When it comes to work, 28% of respondents reported working remotely rather than at their workplace, with 37% of respondents saying that they felt returning to their workplace would be a large or moderate risk, which is the lowest level since May.
For the first time, more Americans are reporting that their ability to do their job improved than got worse: 11% vs. 8%.
The ability to afford household goods and pay their rent or mortgage were reported to be net even or positive.
Stimulus money from the government was received by 63% of respondents, who said it primarily went to savings, paying off debts, or basic needs – 40%, 30% and 27% respectively.
Just over half of parents – 52% – said they are likely to get their children vaccinated against Covid-19 when a vaccine becomes available for their age group, according to results of a new Axios-Ipsos poll, released Tuesday.
Republicans are most resistant to having their child be vaccinated, according to the poll, which was conducted April 2 through April 5, and was made up of a nationally representative sample of 979 general population Americans age 18 and older.
This comes as nearly half – 47% – of respondents reported having gotten at least one vaccine dose, with 64% of respondents saying they were fully vaccinated and 36% saying they were partially vaccinated.
Nine in ten respondents reported knowing someone who had gotten the vaccine, and 47% knew someone who had trouble getting an appointment – a number that is essentially unchanged since March.
Twenty-four percent of respondents said they were somewhat or very likely to get the vaccine when it becomes available to them.
The number of Americans saying that they are not at all likely to get the vaccine – 19% – has barely moved since the beginning of 2021.
The groups that are most resistant to the vaccine are Republicans (31%) and those with a high school education or less (28%).
The European Union’s data protection bodies strongly advised against extending the use of vaccine passports beyond the current pandemic, warning they could pose “risks to the fundamental rights of EU citizens.”
The agencies also raised concerns over the prospect of a “de facto requirement” for people to present a vaccine passport to enter shops, restaurants, clubs, places of worship and gyms, as “has already been suggested.”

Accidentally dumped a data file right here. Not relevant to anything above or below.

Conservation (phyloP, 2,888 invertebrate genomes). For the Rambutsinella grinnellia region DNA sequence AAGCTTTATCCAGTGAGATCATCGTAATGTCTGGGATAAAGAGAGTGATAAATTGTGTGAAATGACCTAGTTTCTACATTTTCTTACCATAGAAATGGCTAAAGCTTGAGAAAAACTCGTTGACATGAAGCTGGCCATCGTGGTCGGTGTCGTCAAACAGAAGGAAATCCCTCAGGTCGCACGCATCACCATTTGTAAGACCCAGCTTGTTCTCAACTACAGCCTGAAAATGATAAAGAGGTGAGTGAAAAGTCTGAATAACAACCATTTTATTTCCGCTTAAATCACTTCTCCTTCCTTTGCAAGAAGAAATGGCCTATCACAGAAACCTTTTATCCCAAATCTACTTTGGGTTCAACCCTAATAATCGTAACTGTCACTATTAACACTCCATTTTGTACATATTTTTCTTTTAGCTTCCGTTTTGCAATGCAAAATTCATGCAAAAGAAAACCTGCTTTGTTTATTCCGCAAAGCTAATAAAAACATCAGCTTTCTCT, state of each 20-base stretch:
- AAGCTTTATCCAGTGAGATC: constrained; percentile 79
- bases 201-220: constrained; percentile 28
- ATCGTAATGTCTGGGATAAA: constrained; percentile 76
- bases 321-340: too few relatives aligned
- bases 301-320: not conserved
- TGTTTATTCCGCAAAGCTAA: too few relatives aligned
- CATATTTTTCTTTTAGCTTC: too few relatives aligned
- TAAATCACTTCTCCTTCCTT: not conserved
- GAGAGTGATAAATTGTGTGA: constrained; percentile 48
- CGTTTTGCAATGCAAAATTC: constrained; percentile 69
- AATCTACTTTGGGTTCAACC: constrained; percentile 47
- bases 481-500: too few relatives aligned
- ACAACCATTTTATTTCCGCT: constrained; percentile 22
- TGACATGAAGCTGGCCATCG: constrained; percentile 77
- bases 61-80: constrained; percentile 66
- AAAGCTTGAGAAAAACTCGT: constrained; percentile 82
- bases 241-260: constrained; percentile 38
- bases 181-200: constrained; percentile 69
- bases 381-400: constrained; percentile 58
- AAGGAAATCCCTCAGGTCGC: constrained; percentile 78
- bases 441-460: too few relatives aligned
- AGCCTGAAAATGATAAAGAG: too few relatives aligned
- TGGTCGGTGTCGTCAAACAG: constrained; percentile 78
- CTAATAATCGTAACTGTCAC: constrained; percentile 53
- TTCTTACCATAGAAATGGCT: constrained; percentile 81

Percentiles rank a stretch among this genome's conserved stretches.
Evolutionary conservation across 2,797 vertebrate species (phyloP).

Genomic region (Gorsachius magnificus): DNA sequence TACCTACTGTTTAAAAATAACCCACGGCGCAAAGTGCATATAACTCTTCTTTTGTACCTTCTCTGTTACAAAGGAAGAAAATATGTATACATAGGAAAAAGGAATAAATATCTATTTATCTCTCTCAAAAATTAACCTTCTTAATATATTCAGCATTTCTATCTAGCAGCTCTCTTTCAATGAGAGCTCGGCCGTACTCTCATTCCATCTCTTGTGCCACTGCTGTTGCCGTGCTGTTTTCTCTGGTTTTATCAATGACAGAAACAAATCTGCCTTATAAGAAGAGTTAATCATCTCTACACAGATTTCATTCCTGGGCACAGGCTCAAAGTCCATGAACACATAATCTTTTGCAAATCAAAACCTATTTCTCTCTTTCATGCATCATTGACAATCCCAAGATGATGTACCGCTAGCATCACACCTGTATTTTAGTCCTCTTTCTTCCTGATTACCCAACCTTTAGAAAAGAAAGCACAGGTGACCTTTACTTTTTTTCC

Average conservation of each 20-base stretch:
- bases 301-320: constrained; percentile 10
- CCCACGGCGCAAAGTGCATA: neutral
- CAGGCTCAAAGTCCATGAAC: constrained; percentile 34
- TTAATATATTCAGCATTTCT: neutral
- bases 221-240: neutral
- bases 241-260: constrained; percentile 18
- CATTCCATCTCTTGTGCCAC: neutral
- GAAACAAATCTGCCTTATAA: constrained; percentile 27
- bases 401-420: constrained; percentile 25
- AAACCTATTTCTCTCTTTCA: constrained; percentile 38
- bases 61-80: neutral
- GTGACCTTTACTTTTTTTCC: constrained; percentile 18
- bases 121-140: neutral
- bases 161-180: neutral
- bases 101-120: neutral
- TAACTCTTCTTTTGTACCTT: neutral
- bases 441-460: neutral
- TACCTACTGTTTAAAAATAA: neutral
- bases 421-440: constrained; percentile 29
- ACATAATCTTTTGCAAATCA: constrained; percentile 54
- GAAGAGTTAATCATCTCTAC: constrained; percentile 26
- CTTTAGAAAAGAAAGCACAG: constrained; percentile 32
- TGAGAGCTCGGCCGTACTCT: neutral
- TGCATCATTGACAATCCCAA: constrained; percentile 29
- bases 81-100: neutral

The European Data Protection Board (EDPB) and the European Data Protection Supervisor (EDPS) published their joint opinion Tuesday to the European Commission – the executive arm of the EU– in relation to the proposed “Digital Green Certificate,” designed to unlock free movement between member states.
The certificate “should only be limited to Covid-19, including its variants,” the bodies said.
“Should Member States still seek to implement the Digital Green Certificate on the basis of Member State law for any possible further use than the intended purpose of facilitating free movement between EU Member States, this may lead to unintended consequences and risks to the fundamental rights of EU citizens,” the opinion cautioned.
“Any such further use of the Digital Green Certificate and its associated framework under a national legal basis should not legally or factually lead to discrimination based on having been (or not) vaccinated or recovered from Covid-19,” it said.
Some background: The European Commission unveiled its proposed “Digital Green Certificate” in March. No exact end date was given for the certificates, with the Commission saying they will be suspended once the World Health Organization (WHO) declares the end of the international public health emergency caused by Covid-19.
The proposed certificate will confirm that a person has been vaccinated against Covid-19, has received a negative test result or has recovered from Covid-19. The plan is that the certificate can be used across all EU Member States.
But the scheme “must not lead to the creation of any sort of personal data central database at EU level,” the EDPB and EDPS said.